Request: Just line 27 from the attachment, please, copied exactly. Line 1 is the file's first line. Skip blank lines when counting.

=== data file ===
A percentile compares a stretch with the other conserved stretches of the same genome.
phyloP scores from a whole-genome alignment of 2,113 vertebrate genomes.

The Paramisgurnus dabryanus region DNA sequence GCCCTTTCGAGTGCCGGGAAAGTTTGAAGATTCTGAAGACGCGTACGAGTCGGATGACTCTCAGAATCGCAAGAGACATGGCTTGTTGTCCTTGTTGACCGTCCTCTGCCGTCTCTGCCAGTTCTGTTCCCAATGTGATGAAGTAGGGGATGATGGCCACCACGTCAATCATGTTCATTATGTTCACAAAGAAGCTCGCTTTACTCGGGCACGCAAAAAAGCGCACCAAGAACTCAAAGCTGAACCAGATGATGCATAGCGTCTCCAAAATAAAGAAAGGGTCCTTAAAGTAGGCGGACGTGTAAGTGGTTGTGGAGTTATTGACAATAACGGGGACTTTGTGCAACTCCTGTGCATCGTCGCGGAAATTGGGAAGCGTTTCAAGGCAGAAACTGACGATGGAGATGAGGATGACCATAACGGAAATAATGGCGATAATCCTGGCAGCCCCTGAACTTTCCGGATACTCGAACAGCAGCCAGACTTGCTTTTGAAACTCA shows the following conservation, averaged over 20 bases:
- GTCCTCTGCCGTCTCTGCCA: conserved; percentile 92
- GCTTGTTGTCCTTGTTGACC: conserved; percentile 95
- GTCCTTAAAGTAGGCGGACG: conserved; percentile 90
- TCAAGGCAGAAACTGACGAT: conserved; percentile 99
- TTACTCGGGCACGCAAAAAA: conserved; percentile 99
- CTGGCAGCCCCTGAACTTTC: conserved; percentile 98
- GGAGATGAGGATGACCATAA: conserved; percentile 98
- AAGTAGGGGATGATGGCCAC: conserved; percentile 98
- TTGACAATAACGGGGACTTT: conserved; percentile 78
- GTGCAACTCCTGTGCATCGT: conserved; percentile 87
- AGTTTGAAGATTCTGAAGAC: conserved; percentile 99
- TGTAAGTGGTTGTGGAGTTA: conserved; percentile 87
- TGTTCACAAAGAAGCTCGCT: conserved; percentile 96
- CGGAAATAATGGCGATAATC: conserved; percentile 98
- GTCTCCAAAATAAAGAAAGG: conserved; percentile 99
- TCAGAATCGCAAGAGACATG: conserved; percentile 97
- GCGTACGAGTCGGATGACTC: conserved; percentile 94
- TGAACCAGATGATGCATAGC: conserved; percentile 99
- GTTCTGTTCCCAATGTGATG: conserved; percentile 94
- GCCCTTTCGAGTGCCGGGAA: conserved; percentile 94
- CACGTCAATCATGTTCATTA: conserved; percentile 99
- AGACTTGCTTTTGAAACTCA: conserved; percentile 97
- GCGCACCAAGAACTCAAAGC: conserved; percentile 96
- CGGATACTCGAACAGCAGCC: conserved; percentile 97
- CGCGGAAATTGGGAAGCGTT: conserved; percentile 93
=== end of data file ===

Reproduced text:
- CGGATACTCGAACAGCAGCC: conserved; percentile 97